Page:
Mom questions why solution took so long in Wilson County virtual learning cyberbullying incident

Investigators

WILSON, N.C. (WNCN) — There are new developments in a story CBS 17 first brought you last week about the cyberbullying of a 6th grader at a Wilson school after Consumer Investigator Steve Sbraccia began asking why it took so long for anything to be done. 

“It’s scary because you don’t know who it is, don’t know where they are located or the length of the reach they have to you,” said Sheleen White, the mother of cyberbullying victim Jaylen White. 

She is referring to the death threats and cyberbullying aimed at her son while he was distance learning at Wilson Preparatory Academy. 

White said the school initially thought Jaylen was the perpetrator and not the victim. 

“I found out the school didn’t believe it was him when I spoke to the administrator,” she said. 

White said it was only after she physically brought her son to the school building and had him log-on in front of school officials did they believe Jaylen was the victim, some three weeks into the school year. 

Initially White said, she had gone to Wilson police about the incidents but she claimed they never followed up. In a subsequent meeting between school officials and the police, she found out why police took no action. 

“I asked the officer in front of everybody why you didn’t contact me anymore,” she said.  

The officer told her, “When I called the school after you left on Friday, I talked to the assistant principal and he told me they had already run their report and they came to figure out it wasn’t Jaylen and there was no further need to investigate.”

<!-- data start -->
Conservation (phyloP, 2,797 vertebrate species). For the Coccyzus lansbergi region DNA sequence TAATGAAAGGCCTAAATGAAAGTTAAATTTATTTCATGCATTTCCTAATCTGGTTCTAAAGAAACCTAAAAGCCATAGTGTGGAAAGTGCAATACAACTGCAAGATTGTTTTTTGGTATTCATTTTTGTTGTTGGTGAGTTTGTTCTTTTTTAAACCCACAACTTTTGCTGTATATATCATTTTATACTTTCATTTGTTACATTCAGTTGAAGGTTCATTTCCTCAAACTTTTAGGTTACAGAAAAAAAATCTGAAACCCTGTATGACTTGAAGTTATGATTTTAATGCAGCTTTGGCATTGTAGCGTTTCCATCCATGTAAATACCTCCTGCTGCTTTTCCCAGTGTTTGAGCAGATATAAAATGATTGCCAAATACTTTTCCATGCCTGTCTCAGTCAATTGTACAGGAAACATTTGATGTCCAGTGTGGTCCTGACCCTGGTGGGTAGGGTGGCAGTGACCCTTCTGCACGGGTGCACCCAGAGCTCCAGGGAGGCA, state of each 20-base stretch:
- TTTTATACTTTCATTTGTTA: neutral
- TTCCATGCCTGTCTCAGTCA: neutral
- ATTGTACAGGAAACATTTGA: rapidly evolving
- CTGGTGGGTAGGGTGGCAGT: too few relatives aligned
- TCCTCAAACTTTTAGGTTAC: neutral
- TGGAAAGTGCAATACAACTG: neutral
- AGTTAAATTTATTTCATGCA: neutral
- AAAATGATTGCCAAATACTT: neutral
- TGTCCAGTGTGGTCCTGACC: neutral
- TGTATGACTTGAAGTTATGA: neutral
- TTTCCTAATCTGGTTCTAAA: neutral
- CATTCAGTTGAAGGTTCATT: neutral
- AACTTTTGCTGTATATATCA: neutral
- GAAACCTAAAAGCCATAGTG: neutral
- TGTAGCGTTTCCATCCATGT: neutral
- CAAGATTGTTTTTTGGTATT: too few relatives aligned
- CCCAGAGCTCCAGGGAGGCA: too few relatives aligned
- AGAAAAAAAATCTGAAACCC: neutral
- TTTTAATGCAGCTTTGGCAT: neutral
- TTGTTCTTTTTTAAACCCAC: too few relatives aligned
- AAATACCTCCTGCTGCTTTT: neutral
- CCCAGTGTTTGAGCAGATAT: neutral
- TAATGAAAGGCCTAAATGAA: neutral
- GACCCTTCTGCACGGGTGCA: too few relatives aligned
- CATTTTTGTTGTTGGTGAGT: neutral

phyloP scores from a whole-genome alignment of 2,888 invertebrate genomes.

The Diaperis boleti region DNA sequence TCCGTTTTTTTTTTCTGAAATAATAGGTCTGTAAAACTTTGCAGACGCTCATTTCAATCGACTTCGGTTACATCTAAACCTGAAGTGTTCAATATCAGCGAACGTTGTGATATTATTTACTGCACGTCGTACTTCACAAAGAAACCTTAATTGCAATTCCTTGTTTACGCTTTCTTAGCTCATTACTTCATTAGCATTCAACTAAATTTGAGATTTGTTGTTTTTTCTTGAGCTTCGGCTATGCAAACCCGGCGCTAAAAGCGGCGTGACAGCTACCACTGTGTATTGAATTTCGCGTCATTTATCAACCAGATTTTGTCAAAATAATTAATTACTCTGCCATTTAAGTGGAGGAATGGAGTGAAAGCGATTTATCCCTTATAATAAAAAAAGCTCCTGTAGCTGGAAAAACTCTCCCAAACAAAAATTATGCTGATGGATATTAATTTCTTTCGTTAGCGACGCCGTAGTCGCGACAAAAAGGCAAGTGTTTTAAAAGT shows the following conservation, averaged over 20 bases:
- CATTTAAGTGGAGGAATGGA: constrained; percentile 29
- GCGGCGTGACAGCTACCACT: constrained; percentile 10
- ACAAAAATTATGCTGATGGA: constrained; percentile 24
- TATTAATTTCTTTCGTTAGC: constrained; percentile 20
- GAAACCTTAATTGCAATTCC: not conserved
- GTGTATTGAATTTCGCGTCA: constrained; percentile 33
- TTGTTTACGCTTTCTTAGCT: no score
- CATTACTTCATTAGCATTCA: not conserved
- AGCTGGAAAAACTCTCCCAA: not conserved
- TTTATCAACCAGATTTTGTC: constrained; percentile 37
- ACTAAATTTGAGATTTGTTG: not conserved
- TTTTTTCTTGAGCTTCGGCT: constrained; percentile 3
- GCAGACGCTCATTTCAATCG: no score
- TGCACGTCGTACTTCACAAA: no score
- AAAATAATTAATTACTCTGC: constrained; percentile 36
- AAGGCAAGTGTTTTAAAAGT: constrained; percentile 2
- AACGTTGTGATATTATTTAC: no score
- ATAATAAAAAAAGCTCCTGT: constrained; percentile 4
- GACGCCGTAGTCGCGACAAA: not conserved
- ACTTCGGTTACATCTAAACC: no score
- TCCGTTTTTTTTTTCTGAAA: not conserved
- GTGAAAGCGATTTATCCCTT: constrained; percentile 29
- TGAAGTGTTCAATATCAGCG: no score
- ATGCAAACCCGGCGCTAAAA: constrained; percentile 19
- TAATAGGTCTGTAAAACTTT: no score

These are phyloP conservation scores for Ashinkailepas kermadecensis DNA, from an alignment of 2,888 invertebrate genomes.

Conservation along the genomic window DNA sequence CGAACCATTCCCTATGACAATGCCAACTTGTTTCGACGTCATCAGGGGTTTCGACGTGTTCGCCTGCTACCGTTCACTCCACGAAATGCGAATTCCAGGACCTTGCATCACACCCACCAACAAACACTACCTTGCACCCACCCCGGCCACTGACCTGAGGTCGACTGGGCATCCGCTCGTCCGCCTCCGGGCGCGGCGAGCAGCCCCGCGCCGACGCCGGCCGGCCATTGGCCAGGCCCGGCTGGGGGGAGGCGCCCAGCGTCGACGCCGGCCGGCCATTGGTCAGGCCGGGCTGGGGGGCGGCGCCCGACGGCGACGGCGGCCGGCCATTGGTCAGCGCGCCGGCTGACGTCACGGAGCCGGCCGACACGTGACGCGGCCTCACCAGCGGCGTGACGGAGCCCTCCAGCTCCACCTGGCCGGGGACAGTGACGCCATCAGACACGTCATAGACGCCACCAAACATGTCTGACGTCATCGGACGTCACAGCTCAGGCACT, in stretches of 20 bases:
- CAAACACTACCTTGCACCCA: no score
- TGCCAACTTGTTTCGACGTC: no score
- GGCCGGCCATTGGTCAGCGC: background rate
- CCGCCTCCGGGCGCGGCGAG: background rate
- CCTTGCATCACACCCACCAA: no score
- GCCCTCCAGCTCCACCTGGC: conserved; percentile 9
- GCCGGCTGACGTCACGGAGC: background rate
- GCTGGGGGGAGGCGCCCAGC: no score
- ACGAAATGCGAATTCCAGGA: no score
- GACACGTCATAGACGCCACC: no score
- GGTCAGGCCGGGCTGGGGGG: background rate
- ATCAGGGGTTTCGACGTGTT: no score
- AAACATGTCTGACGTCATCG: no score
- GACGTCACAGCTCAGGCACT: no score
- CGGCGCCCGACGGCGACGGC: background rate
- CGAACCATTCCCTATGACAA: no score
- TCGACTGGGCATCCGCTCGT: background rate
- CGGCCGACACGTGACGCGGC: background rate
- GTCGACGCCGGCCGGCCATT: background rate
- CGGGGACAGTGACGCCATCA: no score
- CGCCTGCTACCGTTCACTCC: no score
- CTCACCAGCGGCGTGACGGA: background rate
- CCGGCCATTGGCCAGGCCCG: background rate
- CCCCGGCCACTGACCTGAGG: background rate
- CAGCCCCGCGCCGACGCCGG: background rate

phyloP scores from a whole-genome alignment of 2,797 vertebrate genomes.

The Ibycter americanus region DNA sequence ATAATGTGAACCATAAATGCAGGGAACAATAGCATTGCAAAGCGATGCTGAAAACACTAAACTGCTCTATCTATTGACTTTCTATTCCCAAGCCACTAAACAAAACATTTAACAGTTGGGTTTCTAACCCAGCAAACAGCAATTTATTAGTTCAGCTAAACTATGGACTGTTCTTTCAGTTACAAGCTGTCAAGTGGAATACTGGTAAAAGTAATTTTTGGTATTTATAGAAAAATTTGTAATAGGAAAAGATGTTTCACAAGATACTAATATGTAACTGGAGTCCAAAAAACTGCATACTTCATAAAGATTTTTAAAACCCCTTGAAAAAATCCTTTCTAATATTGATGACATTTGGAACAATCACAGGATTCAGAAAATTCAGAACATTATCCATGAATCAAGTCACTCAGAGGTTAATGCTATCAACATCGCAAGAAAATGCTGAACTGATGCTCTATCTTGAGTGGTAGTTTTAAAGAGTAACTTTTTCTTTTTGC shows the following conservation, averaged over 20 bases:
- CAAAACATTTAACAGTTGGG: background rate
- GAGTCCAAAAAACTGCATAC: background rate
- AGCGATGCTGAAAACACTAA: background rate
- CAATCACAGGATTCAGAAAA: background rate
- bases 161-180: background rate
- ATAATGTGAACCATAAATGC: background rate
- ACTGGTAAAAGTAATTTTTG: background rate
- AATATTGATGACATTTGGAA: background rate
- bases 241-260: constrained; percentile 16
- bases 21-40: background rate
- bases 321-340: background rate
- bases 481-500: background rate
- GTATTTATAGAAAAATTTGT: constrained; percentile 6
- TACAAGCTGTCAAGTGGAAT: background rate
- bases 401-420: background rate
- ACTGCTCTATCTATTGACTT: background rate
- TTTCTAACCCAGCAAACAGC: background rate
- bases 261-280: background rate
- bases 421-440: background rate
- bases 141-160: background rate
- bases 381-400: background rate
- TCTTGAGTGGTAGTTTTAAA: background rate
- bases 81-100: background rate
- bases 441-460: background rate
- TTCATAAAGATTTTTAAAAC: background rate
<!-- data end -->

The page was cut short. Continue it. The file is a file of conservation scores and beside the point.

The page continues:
White said she was in shock. She also said the officer apologized to her. 

Consumer Investigator Steve Sbraccia followed up with the school, sending an email requesting an on-camera response to several questions including: 

  • How the school came to the decision that Jaylen was behind the hacking? 
  •  Why the school was quick to blame Jaylen? 
  •   What kind of investigation did it conduct which showed Jaylen was the perpetrator of the incidents? 

The school didn’t respond to Sbraccia’s specific questions, instead of sending an email reply that said in part, “It recently became aware of cyberbullying involving multiple individuals associated with the academy.” 

The school said it “took prompt remedial action” and “began an investigation of the allegations.” 

As part of its investigation, the school also said: “it notified local authorities, including but not limited to, the SBI.” 

As for White, she thinks the school needs to do better. 

“There is a security breach at the school,” she said. “They need to up their security because I don’t want this to happen to someone else’s child.”  

Jaylen is no longer enrolled at Wilson Preparatory Academy. His mother says he is at another school where she said he’s happier because he’s been able to complete his online classes without interruption. 

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